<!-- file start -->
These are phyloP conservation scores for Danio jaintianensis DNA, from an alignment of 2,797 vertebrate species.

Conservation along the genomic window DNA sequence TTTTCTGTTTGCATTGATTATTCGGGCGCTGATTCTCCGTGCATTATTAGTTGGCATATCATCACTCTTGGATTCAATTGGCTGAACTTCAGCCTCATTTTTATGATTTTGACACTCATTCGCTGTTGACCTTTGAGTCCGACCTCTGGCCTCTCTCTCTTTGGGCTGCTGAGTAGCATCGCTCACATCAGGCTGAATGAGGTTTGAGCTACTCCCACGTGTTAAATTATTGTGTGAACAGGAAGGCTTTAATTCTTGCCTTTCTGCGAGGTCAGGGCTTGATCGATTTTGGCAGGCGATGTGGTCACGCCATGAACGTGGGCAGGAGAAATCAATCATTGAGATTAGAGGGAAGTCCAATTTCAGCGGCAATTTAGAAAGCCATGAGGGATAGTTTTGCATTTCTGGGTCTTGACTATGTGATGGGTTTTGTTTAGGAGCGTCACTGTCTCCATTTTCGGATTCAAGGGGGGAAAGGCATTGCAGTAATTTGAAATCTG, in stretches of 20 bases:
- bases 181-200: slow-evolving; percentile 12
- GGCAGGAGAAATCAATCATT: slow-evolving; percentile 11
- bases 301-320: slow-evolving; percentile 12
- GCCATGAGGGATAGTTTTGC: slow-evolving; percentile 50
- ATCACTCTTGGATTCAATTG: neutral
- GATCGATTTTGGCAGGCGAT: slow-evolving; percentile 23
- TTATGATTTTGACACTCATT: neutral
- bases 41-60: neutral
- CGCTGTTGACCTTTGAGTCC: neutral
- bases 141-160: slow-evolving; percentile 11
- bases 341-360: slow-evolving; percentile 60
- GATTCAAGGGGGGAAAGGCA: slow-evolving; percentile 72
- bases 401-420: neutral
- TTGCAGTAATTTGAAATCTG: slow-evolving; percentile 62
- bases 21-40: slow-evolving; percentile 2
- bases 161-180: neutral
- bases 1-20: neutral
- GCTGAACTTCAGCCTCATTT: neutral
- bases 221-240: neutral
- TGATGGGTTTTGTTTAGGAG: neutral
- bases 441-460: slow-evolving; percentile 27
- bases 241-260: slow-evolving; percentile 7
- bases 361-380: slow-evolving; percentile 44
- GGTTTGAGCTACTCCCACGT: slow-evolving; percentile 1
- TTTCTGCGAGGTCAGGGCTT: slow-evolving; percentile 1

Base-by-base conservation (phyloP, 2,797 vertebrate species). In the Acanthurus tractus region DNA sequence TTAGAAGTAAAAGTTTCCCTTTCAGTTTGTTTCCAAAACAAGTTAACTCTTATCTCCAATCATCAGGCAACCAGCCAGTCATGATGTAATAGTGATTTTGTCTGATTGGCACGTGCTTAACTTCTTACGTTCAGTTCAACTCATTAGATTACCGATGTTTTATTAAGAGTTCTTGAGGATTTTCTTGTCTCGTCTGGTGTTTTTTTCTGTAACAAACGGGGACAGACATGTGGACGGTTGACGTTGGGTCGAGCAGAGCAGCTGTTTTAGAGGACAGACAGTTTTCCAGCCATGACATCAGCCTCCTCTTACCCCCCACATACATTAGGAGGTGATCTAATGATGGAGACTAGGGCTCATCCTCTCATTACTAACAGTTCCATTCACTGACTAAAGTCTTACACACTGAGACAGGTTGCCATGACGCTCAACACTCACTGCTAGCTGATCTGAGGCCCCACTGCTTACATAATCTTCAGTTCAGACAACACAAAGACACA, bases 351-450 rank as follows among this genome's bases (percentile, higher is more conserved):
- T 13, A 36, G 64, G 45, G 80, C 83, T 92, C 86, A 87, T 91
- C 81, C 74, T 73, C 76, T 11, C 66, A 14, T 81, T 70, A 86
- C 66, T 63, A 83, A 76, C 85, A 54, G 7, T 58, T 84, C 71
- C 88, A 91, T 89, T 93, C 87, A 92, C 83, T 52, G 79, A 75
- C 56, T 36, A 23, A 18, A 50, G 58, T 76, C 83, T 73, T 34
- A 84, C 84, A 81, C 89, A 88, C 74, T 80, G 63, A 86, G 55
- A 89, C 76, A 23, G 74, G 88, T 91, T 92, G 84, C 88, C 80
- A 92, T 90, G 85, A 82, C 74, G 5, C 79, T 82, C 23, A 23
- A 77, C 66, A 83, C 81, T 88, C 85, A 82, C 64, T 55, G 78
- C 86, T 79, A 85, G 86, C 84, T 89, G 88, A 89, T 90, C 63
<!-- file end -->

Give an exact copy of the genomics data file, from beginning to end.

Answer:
These are phyloP conservation scores for Danio jaintianensis DNA, from an alignment of 2,797 vertebrate species.

Conservation along the genomic window DNA sequence TTTTCTGTTTGCATTGATTATTCGGGCGCTGATTCTCCGTGCATTATTAGTTGGCATATCATCACTCTTGGATTCAATTGGCTGAACTTCAGCCTCATTTTTATGATTTTGACACTCATTCGCTGTTGACCTTTGAGTCCGACCTCTGGCCTCTCTCTCTTTGGGCTGCTGAGTAGCATCGCTCACATCAGGCTGAATGAGGTTTGAGCTACTCCCACGTGTTAAATTATTGTGTGAACAGGAAGGCTTTAATTCTTGCCTTTCTGCGAGGTCAGGGCTTGATCGATTTTGGCAGGCGATGTGGTCACGCCATGAACGTGGGCAGGAGAAATCAATCATTGAGATTAGAGGGAAGTCCAATTTCAGCGGCAATTTAGAAAGCCATGAGGGATAGTTTTGCATTTCTGGGTCTTGACTATGTGATGGGTTTTGTTTAGGAGCGTCACTGTCTCCATTTTCGGATTCAAGGGGGGAAAGGCATTGCAGTAATTTGAAATCTG, in stretches of 20 bases:
- bases 181-200: slow-evolving; percentile 12
- GGCAGGAGAAATCAATCATT: slow-evolving; percentile 11
- bases 301-320: slow-evolving; percentile 12
- GCCATGAGGGATAGTTTTGC: slow-evolving; percentile 50
- ATCACTCTTGGATTCAATTG: neutral
- GATCGATTTTGGCAGGCGAT: slow-evolving; percentile 23
- TTATGATTTTGACACTCATT: neutral
- bases 41-60: neutral
- CGCTGTTGACCTTTGAGTCC: neutral
- bases 141-160: slow-evolving; percentile 11
- bases 341-360: slow-evolving; percentile 60
- GATTCAAGGGGGGAAAGGCA: slow-evolving; percentile 72
- bases 401-420: neutral
- TTGCAGTAATTTGAAATCTG: slow-evolving; percentile 62
- bases 21-40: slow-evolving; percentile 2
- bases 161-180: neutral
- bases 1-20: neutral
- GCTGAACTTCAGCCTCATTT: neutral
- bases 221-240: neutral
- TGATGGGTTTTGTTTAGGAG: neutral
- bases 441-460: slow-evolving; percentile 27
- bases 241-260: slow-evolving; percentile 7
- bases 361-380: slow-evolving; percentile 44
- GGTTTGAGCTACTCCCACGT: slow-evolving; percentile 1
- TTTCTGCGAGGTCAGGGCTT: slow-evolving; percentile 1

Base-by-base conservation (phyloP, 2,797 vertebrate species). In the Acanthurus tractus region DNA sequence TTAGAAGTAAAAGTTTCCCTTTCAGTTTGTTTCCAAAACAAGTTAACTCTTATCTCCAATCATCAGGCAACCAGCCAGTCATGATGTAATAGTGATTTTGTCTGATTGGCACGTGCTTAACTTCTTACGTTCAGTTCAACTCATTAGATTACCGATGTTTTATTAAGAGTTCTTGAGGATTTTCTTGTCTCGTCTGGTGTTTTTTTCTGTAACAAACGGGGACAGACATGTGGACGGTTGACGTTGGGTCGAGCAGAGCAGCTGTTTTAGAGGACAGACAGTTTTCCAGCCATGACATCAGCCTCCTCTTACCCCCCACATACATTAGGAGGTGATCTAATGATGGAGACTAGGGCTCATCCTCTCATTACTAACAGTTCCATTCACTGACTAAAGTCTTACACACTGAGACAGGTTGCCATGACGCTCAACACTCACTGCTAGCTGATCTGAGGCCCCACTGCTTACATAATCTTCAGTTCAGACAACACAAAGACACA, bases 351-450 rank as follows among this genome's bases (percentile, higher is more conserved):
- T 13, A 36, G 64, G 45, G 80, C 83, T 92, C 86, A 87, T 91
- C 81, C 74, T 73, C 76, T 11, C 66, A 14, T 81, T 70, A 86
- C 66, T 63, A 83, A 76, C 85, A 54, G 7, T 58, T 84, C 71
- C 88, A 91, T 89, T 93, C 87, A 92, C 83, T 52, G 79, A 75
- C 56, T 36, A 23, A 18, A 50, G 58, T 76, C 83, T 73, T 34
- A 84, C 84, A 81, C 89, A 88, C 74, T 80, G 63, A 86, G 55
- A 89, C 76, A 23, G 74, G 88, T 91, T 92, G 84, C 88, C 80
- A 92, T 90, G 85, A 82, C 74, G 5, C 79, T 82, C 23, A 23
- A 77, C 66, A 83, C 81, T 88, C 85, A 82, C 64, T 55, G 78
- C 86, T 79, A 85, G 86, C 84, T 89, G 88, A 89, T 90, C 63